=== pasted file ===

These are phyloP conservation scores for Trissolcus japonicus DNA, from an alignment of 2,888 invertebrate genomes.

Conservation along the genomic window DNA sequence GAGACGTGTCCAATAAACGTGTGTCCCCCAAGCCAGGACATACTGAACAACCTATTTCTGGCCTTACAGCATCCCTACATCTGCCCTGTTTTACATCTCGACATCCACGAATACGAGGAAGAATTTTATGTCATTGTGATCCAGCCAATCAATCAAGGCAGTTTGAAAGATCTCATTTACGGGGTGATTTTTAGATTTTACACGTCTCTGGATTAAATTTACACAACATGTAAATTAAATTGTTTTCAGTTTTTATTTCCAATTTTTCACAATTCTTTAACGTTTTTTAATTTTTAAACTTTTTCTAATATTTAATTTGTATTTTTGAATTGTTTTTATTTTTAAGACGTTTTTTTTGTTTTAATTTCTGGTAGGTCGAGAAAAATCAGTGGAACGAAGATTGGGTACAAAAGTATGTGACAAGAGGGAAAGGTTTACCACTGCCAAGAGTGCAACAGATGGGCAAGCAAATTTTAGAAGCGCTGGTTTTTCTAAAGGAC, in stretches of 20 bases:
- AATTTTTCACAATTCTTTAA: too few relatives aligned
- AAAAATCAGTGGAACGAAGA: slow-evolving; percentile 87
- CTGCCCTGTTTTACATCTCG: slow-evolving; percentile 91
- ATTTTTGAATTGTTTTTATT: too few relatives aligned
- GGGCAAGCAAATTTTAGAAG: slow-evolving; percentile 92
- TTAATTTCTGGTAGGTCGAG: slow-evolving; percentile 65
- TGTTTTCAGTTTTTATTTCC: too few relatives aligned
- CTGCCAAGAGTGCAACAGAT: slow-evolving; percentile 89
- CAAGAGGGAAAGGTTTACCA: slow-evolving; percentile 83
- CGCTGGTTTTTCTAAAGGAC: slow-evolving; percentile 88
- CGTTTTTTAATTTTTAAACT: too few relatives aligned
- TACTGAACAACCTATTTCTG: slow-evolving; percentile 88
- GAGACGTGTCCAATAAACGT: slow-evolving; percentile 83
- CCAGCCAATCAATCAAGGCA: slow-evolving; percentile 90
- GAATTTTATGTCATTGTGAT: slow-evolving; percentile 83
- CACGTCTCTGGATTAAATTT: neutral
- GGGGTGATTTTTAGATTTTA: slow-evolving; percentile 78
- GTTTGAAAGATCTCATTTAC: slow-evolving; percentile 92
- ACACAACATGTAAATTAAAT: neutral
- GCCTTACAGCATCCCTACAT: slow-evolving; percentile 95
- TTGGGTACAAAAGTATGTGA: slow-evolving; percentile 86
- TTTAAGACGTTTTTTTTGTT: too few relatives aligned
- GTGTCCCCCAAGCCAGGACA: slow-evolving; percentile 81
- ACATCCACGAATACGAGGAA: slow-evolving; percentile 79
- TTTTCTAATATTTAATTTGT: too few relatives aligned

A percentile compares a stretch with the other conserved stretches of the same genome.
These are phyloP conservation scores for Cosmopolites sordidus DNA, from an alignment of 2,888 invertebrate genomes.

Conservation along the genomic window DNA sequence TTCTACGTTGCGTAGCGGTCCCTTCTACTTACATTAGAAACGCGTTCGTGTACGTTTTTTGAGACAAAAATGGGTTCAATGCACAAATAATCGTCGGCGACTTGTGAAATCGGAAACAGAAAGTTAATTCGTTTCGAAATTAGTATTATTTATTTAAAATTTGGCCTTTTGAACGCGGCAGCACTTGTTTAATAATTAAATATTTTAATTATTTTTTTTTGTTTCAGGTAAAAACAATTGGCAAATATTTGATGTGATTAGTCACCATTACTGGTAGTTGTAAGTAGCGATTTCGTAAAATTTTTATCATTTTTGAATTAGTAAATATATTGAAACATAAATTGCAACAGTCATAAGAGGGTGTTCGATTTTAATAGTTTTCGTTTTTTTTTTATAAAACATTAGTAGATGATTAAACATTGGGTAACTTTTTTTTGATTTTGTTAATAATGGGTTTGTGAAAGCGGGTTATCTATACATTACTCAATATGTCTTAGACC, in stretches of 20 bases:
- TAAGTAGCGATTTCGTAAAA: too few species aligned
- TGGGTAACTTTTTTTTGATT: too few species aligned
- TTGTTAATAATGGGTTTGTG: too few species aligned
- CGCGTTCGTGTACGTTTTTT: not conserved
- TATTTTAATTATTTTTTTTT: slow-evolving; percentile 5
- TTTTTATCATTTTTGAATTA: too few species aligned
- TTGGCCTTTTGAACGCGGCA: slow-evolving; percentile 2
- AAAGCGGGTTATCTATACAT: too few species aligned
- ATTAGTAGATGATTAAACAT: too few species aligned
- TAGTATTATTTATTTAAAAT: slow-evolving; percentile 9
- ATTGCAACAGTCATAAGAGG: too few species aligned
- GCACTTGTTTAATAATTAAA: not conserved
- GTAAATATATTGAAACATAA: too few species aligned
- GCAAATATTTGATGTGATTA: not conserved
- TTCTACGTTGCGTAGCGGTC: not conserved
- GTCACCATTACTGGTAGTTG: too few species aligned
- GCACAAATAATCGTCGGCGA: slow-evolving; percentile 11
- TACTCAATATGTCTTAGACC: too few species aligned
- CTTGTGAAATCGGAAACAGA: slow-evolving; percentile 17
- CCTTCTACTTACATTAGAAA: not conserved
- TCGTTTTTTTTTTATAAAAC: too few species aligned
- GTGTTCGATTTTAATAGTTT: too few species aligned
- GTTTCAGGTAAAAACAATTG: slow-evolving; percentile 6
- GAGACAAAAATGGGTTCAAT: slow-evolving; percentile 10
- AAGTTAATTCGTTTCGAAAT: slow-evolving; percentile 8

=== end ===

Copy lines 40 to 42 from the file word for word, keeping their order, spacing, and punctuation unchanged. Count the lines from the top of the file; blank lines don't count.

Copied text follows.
- TAGTATTATTTATTTAAAAT: slow-evolving; percentile 9
- ATTGCAACAGTCATAAGAGG: too few species aligned
- GCACTTGTTTAATAATTAAA: not conserved